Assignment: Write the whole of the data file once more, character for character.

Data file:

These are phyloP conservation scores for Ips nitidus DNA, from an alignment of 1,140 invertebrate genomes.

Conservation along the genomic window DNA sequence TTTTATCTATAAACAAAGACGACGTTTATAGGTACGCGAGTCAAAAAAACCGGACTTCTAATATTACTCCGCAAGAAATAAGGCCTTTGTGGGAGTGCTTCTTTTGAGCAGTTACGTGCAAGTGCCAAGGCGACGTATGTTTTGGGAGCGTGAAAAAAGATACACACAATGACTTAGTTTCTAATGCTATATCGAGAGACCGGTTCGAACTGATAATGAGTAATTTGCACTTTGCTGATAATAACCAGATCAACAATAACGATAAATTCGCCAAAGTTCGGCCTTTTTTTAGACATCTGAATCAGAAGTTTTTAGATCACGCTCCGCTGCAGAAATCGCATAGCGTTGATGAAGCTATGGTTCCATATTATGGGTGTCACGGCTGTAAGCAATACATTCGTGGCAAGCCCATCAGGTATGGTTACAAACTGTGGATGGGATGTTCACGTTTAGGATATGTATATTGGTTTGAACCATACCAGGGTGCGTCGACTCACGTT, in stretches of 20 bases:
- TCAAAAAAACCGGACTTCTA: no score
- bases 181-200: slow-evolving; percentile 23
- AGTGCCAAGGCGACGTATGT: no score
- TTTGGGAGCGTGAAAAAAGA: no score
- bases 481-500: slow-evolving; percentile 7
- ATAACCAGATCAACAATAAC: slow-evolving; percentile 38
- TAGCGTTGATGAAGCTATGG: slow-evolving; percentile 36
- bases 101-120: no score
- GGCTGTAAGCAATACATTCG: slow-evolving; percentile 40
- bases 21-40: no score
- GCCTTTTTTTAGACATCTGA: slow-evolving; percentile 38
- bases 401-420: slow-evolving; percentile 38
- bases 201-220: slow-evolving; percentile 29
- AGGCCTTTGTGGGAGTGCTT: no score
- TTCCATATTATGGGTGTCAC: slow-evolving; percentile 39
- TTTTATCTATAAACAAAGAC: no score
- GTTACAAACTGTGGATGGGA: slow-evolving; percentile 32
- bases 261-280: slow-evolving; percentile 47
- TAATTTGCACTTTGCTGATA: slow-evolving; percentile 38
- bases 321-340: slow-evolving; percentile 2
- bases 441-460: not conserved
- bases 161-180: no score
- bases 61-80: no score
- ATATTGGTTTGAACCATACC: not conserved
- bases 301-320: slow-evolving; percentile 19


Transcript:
These are phyloP conservation scores for Ips nitidus DNA, from an alignment of 1,140 invertebrate genomes.

Conservation along the genomic window DNA sequence TTTTATCTATAAACAAAGACGACGTTTATAGGTACGCGAGTCAAAAAAACCGGACTTCTAATATTACTCCGCAAGAAATAAGGCCTTTGTGGGAGTGCTTCTTTTGAGCAGTTACGTGCAAGTGCCAAGGCGACGTATGTTTTGGGAGCGTGAAAAAAGATACACACAATGACTTAGTTTCTAATGCTATATCGAGAGACCGGTTCGAACTGATAATGAGTAATTTGCACTTTGCTGATAATAACCAGATCAACAATAACGATAAATTCGCCAAAGTTCGGCCTTTTTTTAGACATCTGAATCAGAAGTTTTTAGATCACGCTCCGCTGCAGAAATCGCATAGCGTTGATGAAGCTATGGTTCCATATTATGGGTGTCACGGCTGTAAGCAATACATTCGTGGCAAGCCCATCAGGTATGGTTACAAACTGTGGATGGGATGTTCACGTTTAGGATATGTATATTGGTTTGAACCATACCAGGGTGCGTCGACTCACGTT, in stretches of 20 bases:
- TCAAAAAAACCGGACTTCTA: no score
- bases 181-200: slow-evolving; percentile 23
- AGTGCCAAGGCGACGTATGT: no score
- TTTGGGAGCGTGAAAAAAGA: no score
- bases 481-500: slow-evolving; percentile 7
- ATAACCAGATCAACAATAAC: slow-evolving; percentile 38
- TAGCGTTGATGAAGCTATGG: slow-evolving; percentile 36
- bases 101-120: no score
- GGCTGTAAGCAATACATTCG: slow-evolving; percentile 40
- bases 21-40: no score
- GCCTTTTTTTAGACATCTGA: slow-evolving; percentile 38
- bases 401-420: slow-evolving; percentile 38
- bases 201-220: slow-evolving; percentile 29
- AGGCCTTTGTGGGAGTGCTT: no score
- TTCCATATTATGGGTGTCAC: slow-evolving; percentile 39
- TTTTATCTATAAACAAAGAC: no score
- GTTACAAACTGTGGATGGGA: slow-evolving; percentile 32
- bases 261-280: slow-evolving; percentile 47
- TAATTTGCACTTTGCTGATA: slow-evolving; percentile 38
- bases 321-340: slow-evolving; percentile 2
- bases 441-460: not conserved
- bases 161-180: no score
- bases 61-80: no score
- ATATTGGTTTGAACCATACC: not conserved
- bases 301-320: slow-evolving; percentile 19